All she can offer in this situation is idle talk, empty phrases that only anger those they are directed it. The Astapori ambassador is right to spit her in the face when she gives him talk about defending your freedom yourself. Barristan directed the same empty talk at the Meereenese, but they threw it right back at him, threatening to rather kill their own families than to let them fall into enemy hands. The doom loop Dany is in is the same that the USA stare in the face in Iraq and Afghanistan: she came with the promise of liberty, got some locals to work together with her on the vision of new Meereen, while others fight her guerilla style, and when she leaves (which she has to at some point), all that worked together with her are dead meat, doomed to suffer horrible deaths, and next time nobody will work with her since she isn’t trustworthy. If she stays, however, the situation will worsen, and the resistance will grow, her casualty list become longer, and in the end she either falls or leaves hastily, leaving behind any man that helped her before (like the US in Vietnam 1975). 

To end modern day analogies, Dany has fucked herself up pretty bad. She has no chance at all to escape it, and it’s all her fault. A series of bad decisions has lead her to this point, and although she made a lot of good tactical choices – opening the trade with the Lhazareen, securing the hinterland, trying to form alliances – it all doesn’t help, since the one strategic decision to rule Meereen and to create a new world here was flawed from the start, and nothing good can come from a flawed basis. We will watch the spiral of the death of hopes and ideals throughout the book, but Dany is done in this chapter. It just takes some time for her to realize it.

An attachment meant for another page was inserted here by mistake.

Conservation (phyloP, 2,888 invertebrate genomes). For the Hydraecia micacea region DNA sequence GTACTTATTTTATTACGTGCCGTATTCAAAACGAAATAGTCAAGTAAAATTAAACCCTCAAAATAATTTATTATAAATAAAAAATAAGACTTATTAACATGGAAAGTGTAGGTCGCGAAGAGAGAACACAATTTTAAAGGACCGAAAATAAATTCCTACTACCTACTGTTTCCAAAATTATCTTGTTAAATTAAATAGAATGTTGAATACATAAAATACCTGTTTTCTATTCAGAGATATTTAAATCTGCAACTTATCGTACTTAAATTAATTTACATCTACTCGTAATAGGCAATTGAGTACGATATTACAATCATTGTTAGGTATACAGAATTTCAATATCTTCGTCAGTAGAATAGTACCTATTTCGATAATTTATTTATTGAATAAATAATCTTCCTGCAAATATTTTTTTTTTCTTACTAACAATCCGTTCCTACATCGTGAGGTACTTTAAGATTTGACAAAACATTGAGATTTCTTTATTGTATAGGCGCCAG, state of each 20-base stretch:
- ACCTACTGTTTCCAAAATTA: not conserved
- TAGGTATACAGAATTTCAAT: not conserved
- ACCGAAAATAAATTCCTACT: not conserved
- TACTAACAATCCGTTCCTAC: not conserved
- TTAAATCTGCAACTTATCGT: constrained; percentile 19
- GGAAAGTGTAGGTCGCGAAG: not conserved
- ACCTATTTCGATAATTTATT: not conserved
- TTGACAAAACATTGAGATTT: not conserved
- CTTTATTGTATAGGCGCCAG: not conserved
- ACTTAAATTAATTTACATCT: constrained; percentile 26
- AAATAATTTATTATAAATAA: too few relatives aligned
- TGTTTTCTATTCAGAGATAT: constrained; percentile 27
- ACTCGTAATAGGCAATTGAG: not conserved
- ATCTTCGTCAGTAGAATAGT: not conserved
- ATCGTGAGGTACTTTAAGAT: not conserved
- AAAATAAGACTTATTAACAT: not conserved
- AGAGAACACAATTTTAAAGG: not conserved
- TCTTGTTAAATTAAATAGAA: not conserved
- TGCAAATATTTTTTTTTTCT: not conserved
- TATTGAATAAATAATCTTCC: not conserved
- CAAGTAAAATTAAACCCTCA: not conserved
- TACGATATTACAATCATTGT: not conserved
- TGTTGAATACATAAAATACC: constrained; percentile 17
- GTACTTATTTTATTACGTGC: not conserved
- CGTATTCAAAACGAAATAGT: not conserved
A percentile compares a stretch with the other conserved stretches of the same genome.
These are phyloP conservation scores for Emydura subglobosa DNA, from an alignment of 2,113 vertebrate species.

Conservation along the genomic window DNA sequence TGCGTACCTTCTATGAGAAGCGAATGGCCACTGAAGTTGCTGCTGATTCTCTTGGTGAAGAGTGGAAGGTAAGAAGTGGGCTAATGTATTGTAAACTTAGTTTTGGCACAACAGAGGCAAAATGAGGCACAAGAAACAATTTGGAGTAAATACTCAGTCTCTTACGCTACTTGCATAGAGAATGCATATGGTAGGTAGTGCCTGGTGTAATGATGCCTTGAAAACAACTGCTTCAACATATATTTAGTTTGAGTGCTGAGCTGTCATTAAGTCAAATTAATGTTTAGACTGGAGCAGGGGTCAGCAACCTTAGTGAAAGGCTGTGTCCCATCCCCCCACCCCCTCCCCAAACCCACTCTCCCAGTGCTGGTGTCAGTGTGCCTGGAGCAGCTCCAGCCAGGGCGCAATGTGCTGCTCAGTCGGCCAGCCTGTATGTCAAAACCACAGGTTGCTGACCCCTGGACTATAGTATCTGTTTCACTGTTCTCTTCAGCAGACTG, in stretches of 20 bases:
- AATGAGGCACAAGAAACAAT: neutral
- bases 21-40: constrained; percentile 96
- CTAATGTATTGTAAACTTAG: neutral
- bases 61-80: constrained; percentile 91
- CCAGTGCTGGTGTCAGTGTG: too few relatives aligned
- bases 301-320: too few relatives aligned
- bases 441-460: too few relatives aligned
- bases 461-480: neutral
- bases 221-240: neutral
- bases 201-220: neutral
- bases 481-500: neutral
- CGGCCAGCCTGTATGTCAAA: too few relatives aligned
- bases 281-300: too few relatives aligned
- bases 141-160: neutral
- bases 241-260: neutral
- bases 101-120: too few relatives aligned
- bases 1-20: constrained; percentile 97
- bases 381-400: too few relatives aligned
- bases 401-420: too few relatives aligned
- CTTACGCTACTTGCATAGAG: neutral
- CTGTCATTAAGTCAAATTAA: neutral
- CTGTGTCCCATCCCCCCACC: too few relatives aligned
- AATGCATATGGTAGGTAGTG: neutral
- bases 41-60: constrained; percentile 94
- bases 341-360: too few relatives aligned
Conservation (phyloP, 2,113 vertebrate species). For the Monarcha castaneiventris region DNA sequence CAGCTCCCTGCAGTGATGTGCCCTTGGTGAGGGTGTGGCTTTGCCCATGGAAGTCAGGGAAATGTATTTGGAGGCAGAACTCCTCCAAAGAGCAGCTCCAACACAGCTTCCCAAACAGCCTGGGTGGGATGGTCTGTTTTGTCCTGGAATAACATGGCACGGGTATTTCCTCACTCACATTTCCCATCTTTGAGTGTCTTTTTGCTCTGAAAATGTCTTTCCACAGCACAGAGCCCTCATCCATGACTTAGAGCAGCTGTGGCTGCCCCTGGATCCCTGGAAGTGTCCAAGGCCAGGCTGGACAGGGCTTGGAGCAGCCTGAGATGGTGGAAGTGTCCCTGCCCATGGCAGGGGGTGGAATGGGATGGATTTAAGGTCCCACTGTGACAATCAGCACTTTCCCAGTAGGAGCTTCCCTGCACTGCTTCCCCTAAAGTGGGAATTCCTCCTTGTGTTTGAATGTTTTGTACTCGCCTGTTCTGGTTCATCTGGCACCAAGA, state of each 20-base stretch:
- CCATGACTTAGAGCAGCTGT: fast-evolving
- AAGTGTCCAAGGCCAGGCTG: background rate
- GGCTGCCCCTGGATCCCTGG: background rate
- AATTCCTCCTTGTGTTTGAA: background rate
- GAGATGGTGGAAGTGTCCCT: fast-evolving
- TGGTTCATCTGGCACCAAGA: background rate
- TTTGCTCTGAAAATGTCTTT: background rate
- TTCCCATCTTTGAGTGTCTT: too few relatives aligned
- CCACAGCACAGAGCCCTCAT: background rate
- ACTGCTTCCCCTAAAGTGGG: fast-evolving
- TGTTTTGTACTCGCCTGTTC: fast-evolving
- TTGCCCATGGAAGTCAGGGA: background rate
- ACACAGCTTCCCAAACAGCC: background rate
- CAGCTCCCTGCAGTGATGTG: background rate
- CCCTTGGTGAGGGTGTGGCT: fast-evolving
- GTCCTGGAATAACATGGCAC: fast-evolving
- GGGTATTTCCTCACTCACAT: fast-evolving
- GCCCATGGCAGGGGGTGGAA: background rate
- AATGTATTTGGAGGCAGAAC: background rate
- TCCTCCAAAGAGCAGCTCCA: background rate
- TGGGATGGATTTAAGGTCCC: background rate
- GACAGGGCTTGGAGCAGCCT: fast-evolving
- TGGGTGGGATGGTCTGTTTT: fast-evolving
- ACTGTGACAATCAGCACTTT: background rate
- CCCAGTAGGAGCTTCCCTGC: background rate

Two side notes in this chapter. First, we get a glimpse on the economic situation again, regarding the olive trade. In the distant past, Meereen thrived on agriculture of olives and olive oil, but the wars with the Free Cities and Valyria destroyed this basis, especially when dragons burned the trees and let only ashes and red, dry earth behind. The Green Grace told Dany that Meereen turned to slavery only because the dragons burned the olive trees and the economic foundation with them, which gives a darker theme to them and Valyria. Second, Xaro mentions to Dany that the Undying are a danger to her and plotting to bring down. In the whole book, however, there can be found no further reference to them. Was it just an empty threat by Xaro, to scare Dany, or are the Undying really dangerous?